Canadian History Dictionary La Vigne Captain De
(Samuel de Champlain era) Sails for France with Champlain, 141....
Lauzon Jean De
Born, 1582. Governor of New France, 1651-1656; had
Cameron Sir Matthew Crooks 1822-1887 Born In Dundas Ontario
Educated at the Home District Grammar School, Toronto, and at U...
(Wilmot era) Member for St. John in New Brunswick Assembly, 105...
Mezy Augustin De Saffray Chevalier De
Governor of New France from
1663 until his death in 1665. =Ind...
Kingsford William 1819-1898 Came To Canada From England In 1837
Qualified as a civil engineer in Montreal, and practised his pr...
(Count Frontenac era) Takes part in expedition against Montreal...
Crawford John Willoughby 1817-1875 Born In Ireland Came To
Canada, 1824; studied law and called to the bar, 1824. Sat in t...
Joint High Commission British-american 1898-1899 Met In Quebec
Aug. 23, 1898, and again in Washington, Nov. 10. The meetings c...
Bruyeres Lieutenant-colonel R E
(General Brock era) Reports on condition of forts
in Upper Can...
Index : George Brown Era Withdraws From Confederation Scheme 185-186 Count Frontenac Era English
settlements in, attacked, 46. (Bishop Laval era) French success...
See Schenectady. =Index=: (Count Frontenac era) Indian name for...
(Baldwin / La Fontaine / Hincks era) Imperial Parliament repeal...
French seaport, on the Atlantic, long a stronghold of the
Edward And Annie
(Mackenzie / Selkirk / Simpson era) The vessel which brought th...
Quebec Siege Of 1775-1776
See American invasion; Montgomery;
Arnold; Dorchester. =Bib.=:...
Opened 1668, in a house belonging to the widow of
Courier Upper Canada
(William Lyon Mackenzie era) Publishes doggerel abuse of Assemb...
(Count Frontenac era) Rescues comrades cast away on Anticosti, ...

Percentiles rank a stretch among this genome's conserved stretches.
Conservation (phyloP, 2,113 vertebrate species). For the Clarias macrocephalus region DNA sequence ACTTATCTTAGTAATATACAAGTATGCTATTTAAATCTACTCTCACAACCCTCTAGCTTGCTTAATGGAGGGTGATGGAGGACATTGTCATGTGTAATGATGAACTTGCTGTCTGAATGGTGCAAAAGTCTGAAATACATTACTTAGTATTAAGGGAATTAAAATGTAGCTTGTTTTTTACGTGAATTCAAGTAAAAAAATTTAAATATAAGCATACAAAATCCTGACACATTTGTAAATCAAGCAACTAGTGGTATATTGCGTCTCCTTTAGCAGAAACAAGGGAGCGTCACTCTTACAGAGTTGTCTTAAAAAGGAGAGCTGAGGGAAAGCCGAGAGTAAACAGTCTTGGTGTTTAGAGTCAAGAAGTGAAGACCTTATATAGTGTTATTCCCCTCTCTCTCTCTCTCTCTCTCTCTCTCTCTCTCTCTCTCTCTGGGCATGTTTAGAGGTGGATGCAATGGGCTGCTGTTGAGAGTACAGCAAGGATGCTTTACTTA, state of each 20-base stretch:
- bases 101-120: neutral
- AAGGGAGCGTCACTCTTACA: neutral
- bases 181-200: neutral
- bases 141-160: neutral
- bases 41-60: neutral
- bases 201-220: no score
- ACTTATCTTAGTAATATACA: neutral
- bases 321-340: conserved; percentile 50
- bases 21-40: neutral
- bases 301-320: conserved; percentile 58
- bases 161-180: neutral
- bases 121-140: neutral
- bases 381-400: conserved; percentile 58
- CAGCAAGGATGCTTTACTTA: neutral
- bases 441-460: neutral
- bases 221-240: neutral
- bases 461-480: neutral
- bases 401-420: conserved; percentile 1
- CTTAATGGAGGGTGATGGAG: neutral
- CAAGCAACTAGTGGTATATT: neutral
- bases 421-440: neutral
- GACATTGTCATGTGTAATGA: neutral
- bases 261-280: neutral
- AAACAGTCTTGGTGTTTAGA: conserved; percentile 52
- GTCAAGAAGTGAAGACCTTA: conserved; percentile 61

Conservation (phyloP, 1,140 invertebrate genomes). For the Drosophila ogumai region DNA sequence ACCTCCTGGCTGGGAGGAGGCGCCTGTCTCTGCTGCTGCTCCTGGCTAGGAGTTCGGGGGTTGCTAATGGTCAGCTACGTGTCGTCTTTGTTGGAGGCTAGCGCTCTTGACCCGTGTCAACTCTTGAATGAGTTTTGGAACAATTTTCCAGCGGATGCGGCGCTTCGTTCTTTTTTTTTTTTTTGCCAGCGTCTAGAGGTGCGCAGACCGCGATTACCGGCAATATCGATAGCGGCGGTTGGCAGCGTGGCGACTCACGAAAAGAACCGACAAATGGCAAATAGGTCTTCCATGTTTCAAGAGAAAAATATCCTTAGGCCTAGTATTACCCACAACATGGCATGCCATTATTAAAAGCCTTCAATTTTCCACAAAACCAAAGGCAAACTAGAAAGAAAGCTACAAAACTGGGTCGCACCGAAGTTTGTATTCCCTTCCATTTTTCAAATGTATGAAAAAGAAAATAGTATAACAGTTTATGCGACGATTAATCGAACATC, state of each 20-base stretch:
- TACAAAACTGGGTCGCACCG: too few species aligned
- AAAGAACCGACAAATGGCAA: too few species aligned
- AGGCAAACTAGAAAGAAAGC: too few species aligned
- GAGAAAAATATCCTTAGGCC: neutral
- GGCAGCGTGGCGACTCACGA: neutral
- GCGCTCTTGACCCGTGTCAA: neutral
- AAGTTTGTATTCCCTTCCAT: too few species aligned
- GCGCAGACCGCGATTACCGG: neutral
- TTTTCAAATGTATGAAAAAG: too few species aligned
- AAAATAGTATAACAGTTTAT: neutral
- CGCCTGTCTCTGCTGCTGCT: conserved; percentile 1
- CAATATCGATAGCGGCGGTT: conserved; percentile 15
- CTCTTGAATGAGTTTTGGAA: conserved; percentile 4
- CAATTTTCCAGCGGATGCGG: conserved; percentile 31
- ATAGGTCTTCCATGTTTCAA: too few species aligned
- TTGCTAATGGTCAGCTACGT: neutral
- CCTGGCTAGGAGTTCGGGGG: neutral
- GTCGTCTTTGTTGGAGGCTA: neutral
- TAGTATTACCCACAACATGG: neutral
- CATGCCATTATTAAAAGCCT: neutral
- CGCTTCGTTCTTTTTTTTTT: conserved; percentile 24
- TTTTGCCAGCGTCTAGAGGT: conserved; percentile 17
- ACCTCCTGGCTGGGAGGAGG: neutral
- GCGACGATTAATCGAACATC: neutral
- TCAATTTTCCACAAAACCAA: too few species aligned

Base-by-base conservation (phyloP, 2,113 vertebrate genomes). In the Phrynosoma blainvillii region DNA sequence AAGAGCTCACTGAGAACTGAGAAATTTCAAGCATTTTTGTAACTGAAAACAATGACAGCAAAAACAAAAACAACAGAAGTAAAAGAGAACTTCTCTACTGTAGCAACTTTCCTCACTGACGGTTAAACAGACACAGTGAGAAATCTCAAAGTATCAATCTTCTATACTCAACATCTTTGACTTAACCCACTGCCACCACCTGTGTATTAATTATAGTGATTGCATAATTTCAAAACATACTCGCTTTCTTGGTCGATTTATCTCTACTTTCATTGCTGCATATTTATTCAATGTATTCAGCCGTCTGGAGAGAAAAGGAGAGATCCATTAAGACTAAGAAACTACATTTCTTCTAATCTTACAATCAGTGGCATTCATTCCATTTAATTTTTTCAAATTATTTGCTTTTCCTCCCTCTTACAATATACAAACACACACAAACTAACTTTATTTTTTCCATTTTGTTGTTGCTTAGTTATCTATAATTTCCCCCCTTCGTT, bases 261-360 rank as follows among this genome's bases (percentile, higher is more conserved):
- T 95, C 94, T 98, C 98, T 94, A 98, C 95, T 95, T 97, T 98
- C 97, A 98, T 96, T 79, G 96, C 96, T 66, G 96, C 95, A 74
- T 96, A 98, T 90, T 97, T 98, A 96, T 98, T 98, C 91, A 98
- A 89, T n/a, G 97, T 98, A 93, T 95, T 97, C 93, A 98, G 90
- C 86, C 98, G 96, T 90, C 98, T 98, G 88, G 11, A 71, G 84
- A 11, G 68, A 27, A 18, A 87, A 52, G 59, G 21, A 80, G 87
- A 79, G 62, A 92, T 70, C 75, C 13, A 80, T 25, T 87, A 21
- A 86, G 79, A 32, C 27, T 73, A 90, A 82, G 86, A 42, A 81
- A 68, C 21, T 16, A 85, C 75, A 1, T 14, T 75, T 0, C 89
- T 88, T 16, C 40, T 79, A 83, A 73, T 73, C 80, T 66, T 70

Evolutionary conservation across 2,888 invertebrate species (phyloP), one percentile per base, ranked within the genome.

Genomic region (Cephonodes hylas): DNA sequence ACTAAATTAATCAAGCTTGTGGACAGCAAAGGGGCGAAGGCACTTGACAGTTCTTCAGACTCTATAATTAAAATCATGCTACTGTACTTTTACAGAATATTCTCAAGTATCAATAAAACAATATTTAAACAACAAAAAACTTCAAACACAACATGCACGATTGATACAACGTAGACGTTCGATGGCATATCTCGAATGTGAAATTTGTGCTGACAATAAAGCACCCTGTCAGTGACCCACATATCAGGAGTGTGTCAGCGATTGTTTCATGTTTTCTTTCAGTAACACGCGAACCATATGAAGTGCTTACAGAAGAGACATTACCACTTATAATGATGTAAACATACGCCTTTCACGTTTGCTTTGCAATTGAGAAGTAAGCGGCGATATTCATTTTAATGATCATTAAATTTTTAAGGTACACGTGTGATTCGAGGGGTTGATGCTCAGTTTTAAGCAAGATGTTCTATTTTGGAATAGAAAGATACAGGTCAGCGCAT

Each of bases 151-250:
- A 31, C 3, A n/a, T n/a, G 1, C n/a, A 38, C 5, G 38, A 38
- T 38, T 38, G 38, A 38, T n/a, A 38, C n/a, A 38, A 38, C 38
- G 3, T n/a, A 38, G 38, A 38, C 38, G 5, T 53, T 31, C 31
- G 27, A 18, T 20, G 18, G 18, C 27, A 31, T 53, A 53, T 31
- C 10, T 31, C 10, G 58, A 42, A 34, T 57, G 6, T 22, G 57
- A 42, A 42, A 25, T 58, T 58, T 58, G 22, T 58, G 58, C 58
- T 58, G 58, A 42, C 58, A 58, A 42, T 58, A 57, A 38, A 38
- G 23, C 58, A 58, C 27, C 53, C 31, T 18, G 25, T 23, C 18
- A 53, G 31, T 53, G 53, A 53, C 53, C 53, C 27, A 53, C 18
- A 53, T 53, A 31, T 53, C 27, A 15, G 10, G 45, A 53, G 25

The name has been popularly applied to the whole territory
bounded by the Atlantic, Hudson Strait, and Hudson Bay, which includes
not only the Labrador coast-strip, but also a portion of the North-West
Territories. Also known at one time as New Britain. The name is properly
applied to the strip of coast from Cape Chidley to Blanc Sablon, forming
a dependency of the colony of Newfoundland. On various theories as to
origin of name, see Ganong, Cartography of Gulf of St. Lawrence (R.
S. C., 1889). The boundaries have long been in dispute between
Newfoundland and Canada, and the territory has several times changed
hands. The Labrador coast was first discovered by the Northmen, in the
tenth century. Cabot sailed along the coast in 1498, and Corte-Real in
1500. The interior remained practically unexplored till traversed by
officers of the Hudson's Bay Company about 1840. There are a few posts
of the Hudson's Bay Company on the coast. The southern portion is
inhabited by a primitive race of fishermen; in the north are several
missions of the Moravian Brethren, first established there in 1764.
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